Wednesday, April 12, 2017

Retro Review: THE APARTMENT (1960)

Welcome to another installment of RETRO REVIEW where we take a trip back in time to look at films made before the year 2000.  Today we review the 1960 romantic dramedy, THE APARTMENT.  Enjoy!

The Apartment is a romantic dramedy written by Billy Wilder and I.A.L. Diamond, and directed by the aforementioned Billy Wilder. It stars Jack Lemmon, Shirley MacLaine, Fred MacMurray and Jack Kruschen. It's a satire about sex and rat race centres on a pushover company man, who lends his apartment to executives for their affairs until he falls for his boss' latest girlfriend.

Much like how lead character Calvin (Jack Lemmon) falls in love with Fran (Shirley MacLaine), I fell in love with The Apartment, a funny, warm-hearted dramedy that had me literally saying out loud during the first 25 minutes, "This will become one of my favourite films of all time!", and so it did, mostly due to Billy Wilder and I.A.L. Diamond's character driven screenplay.

The characters in this film are three-dimensional human beings, a quality that the romance genre often lacks. In The Apartment, Calvin is caring, yet corrupt, naïve, yet smarter than anyone else in the room. He is one of the best characters in American film history, and Lemmon's brilliant, funny, dramatic, and relatable performance is one of the best I have ever seen, a truly remarkable sight to see.

Shirley MacLaine is wonderful as Fran, and her character is so multi-layered. She is spunky, yet vulnerable, and MacLaine inhabits both traits perfectly, and has excellent chemistry with Lemmon. The two are easily one of the best duos in film. The supporting cast is also very good, with Jack Kruschen stealing every scene he is in.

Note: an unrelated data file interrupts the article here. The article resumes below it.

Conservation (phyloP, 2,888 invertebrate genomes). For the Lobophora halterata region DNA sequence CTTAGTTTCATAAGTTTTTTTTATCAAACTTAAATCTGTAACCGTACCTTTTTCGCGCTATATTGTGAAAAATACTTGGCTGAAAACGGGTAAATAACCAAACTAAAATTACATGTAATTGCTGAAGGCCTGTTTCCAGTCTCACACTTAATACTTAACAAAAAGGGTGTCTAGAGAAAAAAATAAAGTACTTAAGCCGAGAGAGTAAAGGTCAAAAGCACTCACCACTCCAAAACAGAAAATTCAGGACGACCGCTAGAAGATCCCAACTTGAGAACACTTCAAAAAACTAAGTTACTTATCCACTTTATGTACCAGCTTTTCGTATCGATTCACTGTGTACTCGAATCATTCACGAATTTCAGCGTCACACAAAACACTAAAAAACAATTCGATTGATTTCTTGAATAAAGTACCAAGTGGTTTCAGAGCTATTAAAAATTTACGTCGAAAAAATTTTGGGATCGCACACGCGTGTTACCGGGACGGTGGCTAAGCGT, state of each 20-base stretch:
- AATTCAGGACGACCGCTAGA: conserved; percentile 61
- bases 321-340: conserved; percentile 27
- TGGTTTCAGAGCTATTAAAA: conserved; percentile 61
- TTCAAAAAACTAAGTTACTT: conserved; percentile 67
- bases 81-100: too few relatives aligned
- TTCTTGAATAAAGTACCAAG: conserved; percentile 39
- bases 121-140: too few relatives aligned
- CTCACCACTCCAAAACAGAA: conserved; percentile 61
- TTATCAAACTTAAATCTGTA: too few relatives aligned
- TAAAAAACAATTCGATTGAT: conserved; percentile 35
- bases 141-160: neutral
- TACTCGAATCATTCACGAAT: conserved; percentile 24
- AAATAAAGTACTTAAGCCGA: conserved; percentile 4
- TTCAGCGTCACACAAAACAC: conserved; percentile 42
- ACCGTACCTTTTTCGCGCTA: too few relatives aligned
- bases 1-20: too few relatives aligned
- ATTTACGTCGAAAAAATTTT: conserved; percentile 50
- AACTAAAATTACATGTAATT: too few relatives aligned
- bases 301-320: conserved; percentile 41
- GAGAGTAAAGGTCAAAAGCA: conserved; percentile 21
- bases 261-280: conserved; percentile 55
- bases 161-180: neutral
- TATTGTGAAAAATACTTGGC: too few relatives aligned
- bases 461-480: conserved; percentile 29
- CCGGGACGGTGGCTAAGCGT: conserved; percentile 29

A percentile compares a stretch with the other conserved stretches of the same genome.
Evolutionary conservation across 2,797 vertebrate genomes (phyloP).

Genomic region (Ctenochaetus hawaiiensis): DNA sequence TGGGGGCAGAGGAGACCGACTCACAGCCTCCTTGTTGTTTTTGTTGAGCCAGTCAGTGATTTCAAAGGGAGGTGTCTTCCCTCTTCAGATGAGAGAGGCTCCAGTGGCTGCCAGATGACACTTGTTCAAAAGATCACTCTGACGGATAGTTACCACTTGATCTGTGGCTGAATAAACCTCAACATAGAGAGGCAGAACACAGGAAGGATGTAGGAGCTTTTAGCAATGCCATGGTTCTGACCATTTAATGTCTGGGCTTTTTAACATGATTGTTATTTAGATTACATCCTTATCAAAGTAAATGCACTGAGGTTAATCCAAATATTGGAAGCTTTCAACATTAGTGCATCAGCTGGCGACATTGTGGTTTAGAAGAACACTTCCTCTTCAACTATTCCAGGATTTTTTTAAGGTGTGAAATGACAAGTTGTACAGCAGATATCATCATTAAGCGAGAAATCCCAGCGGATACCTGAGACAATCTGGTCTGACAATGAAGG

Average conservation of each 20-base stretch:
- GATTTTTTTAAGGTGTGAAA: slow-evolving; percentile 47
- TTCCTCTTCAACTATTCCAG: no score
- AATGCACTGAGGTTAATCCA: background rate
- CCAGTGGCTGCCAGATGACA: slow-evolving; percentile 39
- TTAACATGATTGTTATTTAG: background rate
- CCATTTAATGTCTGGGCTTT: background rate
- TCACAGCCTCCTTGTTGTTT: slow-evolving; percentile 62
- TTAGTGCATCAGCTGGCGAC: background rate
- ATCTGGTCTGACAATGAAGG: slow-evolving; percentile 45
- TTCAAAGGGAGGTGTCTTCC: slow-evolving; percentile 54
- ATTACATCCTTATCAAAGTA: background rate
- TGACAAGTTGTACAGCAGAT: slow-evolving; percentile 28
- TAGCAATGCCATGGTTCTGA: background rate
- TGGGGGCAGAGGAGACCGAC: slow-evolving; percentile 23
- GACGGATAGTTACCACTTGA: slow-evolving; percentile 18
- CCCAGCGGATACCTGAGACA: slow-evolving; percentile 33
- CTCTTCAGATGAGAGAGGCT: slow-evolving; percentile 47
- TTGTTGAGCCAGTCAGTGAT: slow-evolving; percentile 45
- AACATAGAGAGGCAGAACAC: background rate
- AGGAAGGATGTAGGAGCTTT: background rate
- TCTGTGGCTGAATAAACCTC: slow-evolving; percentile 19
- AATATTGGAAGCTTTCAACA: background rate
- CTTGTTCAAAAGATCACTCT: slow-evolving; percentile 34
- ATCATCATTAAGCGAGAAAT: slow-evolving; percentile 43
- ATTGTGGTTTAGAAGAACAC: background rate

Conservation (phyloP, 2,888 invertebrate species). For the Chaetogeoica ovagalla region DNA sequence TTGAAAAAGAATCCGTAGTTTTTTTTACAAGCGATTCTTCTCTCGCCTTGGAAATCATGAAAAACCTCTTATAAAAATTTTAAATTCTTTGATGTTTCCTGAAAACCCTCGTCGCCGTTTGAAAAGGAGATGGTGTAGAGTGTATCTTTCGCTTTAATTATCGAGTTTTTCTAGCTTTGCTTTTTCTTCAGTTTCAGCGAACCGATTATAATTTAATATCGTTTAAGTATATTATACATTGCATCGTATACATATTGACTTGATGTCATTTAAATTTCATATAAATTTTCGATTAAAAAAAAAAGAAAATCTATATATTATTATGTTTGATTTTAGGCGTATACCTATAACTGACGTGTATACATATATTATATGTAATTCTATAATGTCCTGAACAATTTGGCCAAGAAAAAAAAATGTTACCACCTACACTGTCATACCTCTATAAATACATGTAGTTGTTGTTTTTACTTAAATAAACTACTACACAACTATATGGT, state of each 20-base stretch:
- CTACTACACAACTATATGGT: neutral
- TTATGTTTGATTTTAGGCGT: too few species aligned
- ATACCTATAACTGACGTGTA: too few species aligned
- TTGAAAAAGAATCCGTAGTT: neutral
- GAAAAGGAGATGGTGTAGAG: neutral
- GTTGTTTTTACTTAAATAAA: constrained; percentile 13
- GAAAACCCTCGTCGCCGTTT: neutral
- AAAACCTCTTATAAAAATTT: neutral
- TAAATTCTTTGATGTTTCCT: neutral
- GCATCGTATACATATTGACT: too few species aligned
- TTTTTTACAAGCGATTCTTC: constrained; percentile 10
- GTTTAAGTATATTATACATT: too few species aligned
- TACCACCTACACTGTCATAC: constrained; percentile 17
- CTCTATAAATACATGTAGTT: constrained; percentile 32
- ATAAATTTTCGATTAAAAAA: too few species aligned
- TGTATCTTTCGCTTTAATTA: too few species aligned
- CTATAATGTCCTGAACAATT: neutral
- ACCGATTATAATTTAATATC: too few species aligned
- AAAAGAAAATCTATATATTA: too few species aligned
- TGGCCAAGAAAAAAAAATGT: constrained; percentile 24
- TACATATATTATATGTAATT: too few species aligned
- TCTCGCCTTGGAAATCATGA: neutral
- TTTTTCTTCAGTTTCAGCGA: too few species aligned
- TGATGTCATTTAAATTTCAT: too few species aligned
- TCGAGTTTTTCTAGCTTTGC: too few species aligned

The plot itself, the story of Calvin, a mild mannered clerk who rents out his NYC apartment to colleagues who are cheating on their wives, in order to get higher up in the company, yet happens to fall in love with his boss's mistress, doesn't just keep the audience interested, but also raises important questions, another quality that is often lacking in this particular genre. What would you do to get to the upper echelon? Would you pimp out your apartment to colleagues and bosses? Do you give up everything you worked for, for love? Do you give everything away because someone doesn't love you back?

It is also very, very funny, mostly due to Lemmon and MacLaine, and the hijinks that go on, yet Wilder always manages to keep the tone consistent, a feat many fail to do. Overall, The Apartment is a wonderful, character driven dramedy that made me laugh, cry and fall in love with each and every aspect with the film. Easily, my favourite romantic comedy ever made.

Sammy's Score: 10/10

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